I would have gone through with it, too, if circumstances hadn't intervened. I'd have gone with him to Brazil to begin a new life. Those gossips are wrong about me, so wrong. This wasn't all part of some big plan to get Will to notice me again. At that moment in time I truly believed that I was in love with Vin and that he loved me. I can see now that it wasn't love, not really. I'd like to think it was more than simple lust, though I can't deny that this was a large part of it; my body betrayed me in this regard even if I wasn't ready to admit it aloud. Vin Tanner is quite simply the most handsome man I've ever met and I wouldn't be human if I hadn't found myself physically attracted to him. Perhaps, though, what I really loved was the idea of him and what he represented; the qualities I saw in him that I no longer saw in my husband. I know the physical attraction went both ways, but I'm sure our relationship meant more to him too, that I was what he needed at the time - someone to protect and to cherish. We might have made a go of it but more likely we were riding into disaster. There's no way of knowing, not now, because Vin did the noble thing.

When we rode back to warn the wagon train of the attack, it was Vin's decision, not mine. God help me, I was ready to go on, to leave the wagon train to its fate. That's perhaps the thing I'm most ashamed of in this whole business. I was so desperate, so afraid that if we went back I wouldn't have the courage to leave again, that I was prepared to let them take their chances. Sometimes I wake in the night from a nightmare of what could have been if they had been attacked without warning. No one knows about this except Vin, but it's something I'll have to live with for the rest of my life.

Then Will was shot and my heart was split in two. Seeing him lying there, wondering if he was going to die, brought back all the old feelings of love for the man he had once been. Another part of my heart was still with Vin and my thoughts were focussed on the future we had planned together.

It was Vin who had the courage to do what had to be done. I think I know what made him change his mind. I'd seen him watching me as I tended to Will, and somehow he knew what I didn't even know myself; that if I had left I'd never have forgiven myself and that one day I'd have begun to blame him for it. He told me he'd changed his mind about us. I knew he was lying - I could see the passion still burning in his eyes - but I could see too that he'd made his decision and that he would stand by it.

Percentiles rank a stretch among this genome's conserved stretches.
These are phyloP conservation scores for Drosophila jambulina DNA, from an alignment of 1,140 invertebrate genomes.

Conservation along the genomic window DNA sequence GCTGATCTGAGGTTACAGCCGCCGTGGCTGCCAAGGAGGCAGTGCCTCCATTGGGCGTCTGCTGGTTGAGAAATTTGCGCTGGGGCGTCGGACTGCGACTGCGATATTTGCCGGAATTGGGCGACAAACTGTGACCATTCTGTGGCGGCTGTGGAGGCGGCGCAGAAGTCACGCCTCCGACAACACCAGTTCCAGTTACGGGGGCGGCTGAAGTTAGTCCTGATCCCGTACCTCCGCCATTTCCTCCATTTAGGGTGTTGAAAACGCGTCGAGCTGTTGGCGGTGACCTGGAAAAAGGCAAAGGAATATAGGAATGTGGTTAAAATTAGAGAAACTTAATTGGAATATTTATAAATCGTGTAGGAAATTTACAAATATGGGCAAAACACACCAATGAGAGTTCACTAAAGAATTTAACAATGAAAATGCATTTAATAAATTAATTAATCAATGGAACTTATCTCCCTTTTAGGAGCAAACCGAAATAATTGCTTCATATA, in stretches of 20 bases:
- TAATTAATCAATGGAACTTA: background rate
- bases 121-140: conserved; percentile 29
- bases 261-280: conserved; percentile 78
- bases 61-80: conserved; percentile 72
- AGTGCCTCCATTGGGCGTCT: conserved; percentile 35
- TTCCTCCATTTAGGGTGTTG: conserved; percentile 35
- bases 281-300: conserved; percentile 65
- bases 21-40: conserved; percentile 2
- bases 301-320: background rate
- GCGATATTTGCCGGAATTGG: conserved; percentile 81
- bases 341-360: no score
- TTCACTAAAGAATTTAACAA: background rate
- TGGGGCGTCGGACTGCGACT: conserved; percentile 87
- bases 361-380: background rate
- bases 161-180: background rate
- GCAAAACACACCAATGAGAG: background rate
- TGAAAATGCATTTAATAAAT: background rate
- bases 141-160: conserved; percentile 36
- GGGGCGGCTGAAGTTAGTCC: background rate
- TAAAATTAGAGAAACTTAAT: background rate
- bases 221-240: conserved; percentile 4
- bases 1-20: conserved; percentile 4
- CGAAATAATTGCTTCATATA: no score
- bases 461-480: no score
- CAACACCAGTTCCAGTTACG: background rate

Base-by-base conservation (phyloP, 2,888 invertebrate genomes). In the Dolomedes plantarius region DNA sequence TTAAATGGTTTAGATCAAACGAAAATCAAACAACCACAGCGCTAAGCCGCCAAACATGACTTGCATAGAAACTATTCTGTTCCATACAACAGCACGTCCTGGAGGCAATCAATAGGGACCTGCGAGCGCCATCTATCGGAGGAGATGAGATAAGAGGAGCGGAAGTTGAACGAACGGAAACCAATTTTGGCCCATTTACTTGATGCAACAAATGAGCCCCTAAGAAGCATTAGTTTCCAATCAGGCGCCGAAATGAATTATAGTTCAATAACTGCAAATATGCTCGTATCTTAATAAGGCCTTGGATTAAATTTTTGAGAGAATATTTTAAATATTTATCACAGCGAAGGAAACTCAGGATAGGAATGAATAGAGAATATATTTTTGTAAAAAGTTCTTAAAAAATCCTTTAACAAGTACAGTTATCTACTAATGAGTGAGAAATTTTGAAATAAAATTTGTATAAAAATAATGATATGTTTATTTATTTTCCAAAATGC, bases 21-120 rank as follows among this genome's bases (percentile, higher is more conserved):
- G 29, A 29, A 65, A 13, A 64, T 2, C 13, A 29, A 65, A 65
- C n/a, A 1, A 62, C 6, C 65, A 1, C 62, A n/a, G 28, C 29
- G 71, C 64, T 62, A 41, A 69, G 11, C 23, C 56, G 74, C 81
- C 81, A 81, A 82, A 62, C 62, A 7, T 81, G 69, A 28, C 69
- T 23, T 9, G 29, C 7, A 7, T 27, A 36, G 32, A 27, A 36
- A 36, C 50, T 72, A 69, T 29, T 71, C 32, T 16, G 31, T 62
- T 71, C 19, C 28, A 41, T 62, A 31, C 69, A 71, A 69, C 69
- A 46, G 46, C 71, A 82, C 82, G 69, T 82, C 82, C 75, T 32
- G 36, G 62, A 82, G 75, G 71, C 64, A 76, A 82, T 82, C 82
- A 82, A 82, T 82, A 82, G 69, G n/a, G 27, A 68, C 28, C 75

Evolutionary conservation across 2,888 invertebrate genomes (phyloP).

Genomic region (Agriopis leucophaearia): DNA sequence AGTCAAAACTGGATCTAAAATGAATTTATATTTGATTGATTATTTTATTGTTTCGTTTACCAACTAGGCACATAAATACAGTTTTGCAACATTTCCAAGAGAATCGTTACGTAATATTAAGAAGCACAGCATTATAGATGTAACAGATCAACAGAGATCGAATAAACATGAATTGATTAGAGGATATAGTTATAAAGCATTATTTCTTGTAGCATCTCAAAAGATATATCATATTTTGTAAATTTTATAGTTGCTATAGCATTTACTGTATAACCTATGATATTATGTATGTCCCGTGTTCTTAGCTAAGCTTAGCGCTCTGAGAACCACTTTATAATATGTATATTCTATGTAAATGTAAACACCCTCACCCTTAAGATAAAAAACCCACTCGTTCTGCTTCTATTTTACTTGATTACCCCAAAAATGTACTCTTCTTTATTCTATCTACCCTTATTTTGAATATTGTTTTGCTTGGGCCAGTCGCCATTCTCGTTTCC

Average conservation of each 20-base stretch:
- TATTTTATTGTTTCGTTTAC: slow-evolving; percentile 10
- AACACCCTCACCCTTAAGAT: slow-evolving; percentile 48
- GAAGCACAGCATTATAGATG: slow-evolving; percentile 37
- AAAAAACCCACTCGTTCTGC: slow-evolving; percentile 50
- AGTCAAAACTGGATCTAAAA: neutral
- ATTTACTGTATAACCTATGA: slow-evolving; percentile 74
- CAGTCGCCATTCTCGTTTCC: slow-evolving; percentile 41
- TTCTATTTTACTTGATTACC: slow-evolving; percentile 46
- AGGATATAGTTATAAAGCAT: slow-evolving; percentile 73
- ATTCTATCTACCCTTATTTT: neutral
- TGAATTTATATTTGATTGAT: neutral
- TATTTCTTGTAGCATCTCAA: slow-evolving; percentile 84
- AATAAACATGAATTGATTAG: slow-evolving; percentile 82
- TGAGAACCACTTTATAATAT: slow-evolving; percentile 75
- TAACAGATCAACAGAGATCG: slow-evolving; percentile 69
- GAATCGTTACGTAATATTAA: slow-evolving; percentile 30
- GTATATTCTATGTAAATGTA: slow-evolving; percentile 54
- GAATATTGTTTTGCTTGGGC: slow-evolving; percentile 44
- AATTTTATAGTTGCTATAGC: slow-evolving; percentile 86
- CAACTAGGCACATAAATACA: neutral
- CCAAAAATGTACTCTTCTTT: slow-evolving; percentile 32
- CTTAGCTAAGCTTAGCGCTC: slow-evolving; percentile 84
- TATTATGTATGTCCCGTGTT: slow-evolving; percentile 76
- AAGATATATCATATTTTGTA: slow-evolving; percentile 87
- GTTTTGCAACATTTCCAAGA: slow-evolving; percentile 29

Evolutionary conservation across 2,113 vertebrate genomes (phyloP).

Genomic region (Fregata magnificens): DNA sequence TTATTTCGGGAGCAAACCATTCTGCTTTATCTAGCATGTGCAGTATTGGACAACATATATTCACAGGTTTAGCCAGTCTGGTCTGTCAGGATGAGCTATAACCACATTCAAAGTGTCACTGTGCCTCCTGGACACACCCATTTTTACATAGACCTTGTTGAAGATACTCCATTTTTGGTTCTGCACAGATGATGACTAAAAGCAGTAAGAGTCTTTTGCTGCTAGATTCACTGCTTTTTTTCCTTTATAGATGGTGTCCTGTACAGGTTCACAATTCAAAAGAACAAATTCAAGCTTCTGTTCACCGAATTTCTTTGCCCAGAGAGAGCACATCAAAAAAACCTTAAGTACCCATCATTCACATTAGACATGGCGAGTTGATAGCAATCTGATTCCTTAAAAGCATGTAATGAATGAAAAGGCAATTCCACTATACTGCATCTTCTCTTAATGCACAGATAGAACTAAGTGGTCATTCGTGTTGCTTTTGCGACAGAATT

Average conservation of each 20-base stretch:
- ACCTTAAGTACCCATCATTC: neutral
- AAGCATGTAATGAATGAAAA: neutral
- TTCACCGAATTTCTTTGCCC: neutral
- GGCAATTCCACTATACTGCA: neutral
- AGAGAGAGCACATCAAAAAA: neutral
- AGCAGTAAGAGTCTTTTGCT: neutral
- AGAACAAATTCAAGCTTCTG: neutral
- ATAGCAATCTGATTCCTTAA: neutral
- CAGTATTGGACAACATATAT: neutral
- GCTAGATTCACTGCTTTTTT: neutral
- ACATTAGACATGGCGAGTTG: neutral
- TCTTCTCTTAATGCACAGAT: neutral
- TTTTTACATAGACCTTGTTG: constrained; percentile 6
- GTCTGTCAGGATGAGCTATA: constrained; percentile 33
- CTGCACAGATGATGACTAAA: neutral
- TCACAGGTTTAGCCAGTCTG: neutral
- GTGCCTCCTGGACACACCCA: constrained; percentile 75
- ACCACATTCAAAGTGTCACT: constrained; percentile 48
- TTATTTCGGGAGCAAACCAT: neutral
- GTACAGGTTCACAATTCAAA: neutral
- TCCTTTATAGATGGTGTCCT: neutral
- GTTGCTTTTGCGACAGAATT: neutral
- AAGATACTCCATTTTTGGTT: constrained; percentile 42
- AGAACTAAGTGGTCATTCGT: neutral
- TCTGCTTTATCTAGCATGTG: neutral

So here I sit, staring listlessly across the river, dreaming of a man I know I will never see again. Most of my waking and sleeping moments are filled with images of him because even though it hurts, it is better than turning my thought to the bleak future ahead of me. I know I should be trying to make a go of life with Will; I know I should, for Vin's sake as much as mine. He gave me up because he thinks that a new life in this place will make me happy. He doesn't understand. No one understands that unless I can get Will to choose life over a living death, our lives will continue on this inevitable path to destruction.


Charlotte paused in her writing as she heard his footsteps once more and inwardly braced herself for another cruel exchange of words. She was tired; so tired of the constant fighting. But he surprised her by walking up and sitting down beside her. motionless, staring out over the water. Then he turned to look at her searchingly.

"Did you mean what you said?" he asked. "Do you really believe you are my wife in name only?"

Charlotte searched for the words to make him understand.

"When we lost Allison," she began, noticing the way he flinched at the mention of their daughter's name, but continuing resolutely, "I thought I was going to die. Every morning I woke up wanting a big, dark hole to appear and swallow me. But I prayed, Will, and after a while God gave me the grace to live with my loss and I found a way to go on with my life. You didn't. Your way of coping was to cut yourself off from everyone - from your family, your friends, and mostly from me."

"I loved her so much," he whispered.

"I loved her too, Will."